Holiness Is Apparently Not A Gay Buddhist In Blue Jeans (Parshah Kedoshim)

Closeup_of_copper_rivet_on_jeans

Many of my friends struggle with this week’s Torah portion because of one line:

And a man who lies with a male as one would with a woman both of them have committed an abomination; they shall surely be put to death; their blood is upon themselves (Lev. 20:13).

It’s interesting to note that none of my friends are having theological problems with wearing blue jeans (Lev. 19:19), falsifying weights and measures (Lev. 19:35) or cussing out their mothers and fathers (Lev. 20:9).

I support gay rights. I have tattoos. I’m not on an epic quest to vandalize my local Buddhist monastery a la Abraham’s idol smashing and I’m freaked out by any attempt to create a new Sanhedrin in Israel (or anywhere for that matter). That puts me in a certain camp of Jewish thinking that, at times, is referred to as Cafeteria Religion: someone who shamelessly picks-and-chooses what they want out of religion.

The tricky thing is that it is just so easy to pick and choose, when the Torah gives us so many options.

For example,holiness is not just a matter of following rules. It’s also a matter of having a pure heart, as the Torah tells us in this same portion:

Thou shalt not oppress thy neighbour…Thou shalt not curse the deaf, nor put a stumbling-block before the blind…Thou shalt not hate thy brother in thy heart…thou shalt love thy neighbour as thyself…if a stranger sojourn with thee in your land, ye shall not do him wrong…thou shalt love him as thyself; for ye were strangers in the land of Egypt (Lev 19:13-34).

It begs the questions: why do we struggle with one line of Torah about a sexual act, but don’t seem to be freaked out at all by the idea that we have to be one hundred percent selfless, loving all people as we love ourselves, treating everyone equally and never doing any harm to anyone, ever?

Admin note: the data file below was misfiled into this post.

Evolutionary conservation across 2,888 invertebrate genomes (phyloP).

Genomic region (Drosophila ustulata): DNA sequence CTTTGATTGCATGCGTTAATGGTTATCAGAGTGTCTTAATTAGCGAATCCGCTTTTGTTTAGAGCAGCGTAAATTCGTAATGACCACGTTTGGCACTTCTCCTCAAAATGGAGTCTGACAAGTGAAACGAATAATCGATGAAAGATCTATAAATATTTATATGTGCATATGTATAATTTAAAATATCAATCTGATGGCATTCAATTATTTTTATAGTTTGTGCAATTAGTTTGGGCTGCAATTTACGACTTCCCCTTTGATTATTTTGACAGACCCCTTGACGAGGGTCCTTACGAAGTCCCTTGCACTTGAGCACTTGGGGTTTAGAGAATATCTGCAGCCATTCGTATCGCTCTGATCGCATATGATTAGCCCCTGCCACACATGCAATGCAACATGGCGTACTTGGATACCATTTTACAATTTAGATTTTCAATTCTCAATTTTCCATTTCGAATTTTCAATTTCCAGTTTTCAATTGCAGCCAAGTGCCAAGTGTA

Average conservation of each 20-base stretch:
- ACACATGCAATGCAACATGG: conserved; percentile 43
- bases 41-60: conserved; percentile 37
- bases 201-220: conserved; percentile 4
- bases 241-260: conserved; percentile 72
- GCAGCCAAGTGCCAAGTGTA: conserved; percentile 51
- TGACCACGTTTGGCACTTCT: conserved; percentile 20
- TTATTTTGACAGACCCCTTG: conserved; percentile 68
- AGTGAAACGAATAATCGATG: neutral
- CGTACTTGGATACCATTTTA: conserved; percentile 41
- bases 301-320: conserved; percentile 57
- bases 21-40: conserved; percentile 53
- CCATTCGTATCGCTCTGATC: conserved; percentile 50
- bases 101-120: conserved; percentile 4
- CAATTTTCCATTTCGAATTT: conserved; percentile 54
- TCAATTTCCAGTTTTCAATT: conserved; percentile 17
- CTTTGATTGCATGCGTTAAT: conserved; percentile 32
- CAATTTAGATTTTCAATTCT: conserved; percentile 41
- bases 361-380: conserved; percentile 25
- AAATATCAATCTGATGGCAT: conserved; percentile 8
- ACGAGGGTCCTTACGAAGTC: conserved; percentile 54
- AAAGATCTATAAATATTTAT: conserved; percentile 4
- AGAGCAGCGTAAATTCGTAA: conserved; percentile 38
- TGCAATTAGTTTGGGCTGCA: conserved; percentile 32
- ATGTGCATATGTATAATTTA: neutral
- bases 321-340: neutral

I think the answer is pretty  clear. The texts in Kedoshim which admonish what we think of as “homosexual” are texts to us, about the other. Those texts are about how others should live, and what our response to that should be. The loving texts of this same Torah portion speak to how we should treat others regardless of who they are. That’s a text that is completely about us.

It is easier to rally around an ideology that turns people into “its”, rather than an ideology that forces us to turn “its” into people. 

So what are you rallying around?


 

  • Miriam

    I guess what bugs me the most is the “pick and choose” problem. All of that stuff about loving your neighbor and not hating your brother in your heart and so on…what makes those any more important/true than the thing about not mixing fibers in your clothing, or anything else? How can we pick and choose? Who gets to pick and choose? And what does it say about our holy text if it forces us to pick and choose? We can try to wriggle out of that line about homosexuality by reinterpreting it until we’re blue in the face, but I have yet to see an explanation that is satisfactory. It means what it means. The question is….how do we deal with that?

  • http://www.edibletorah.com EdibleTorah

    Very nice post.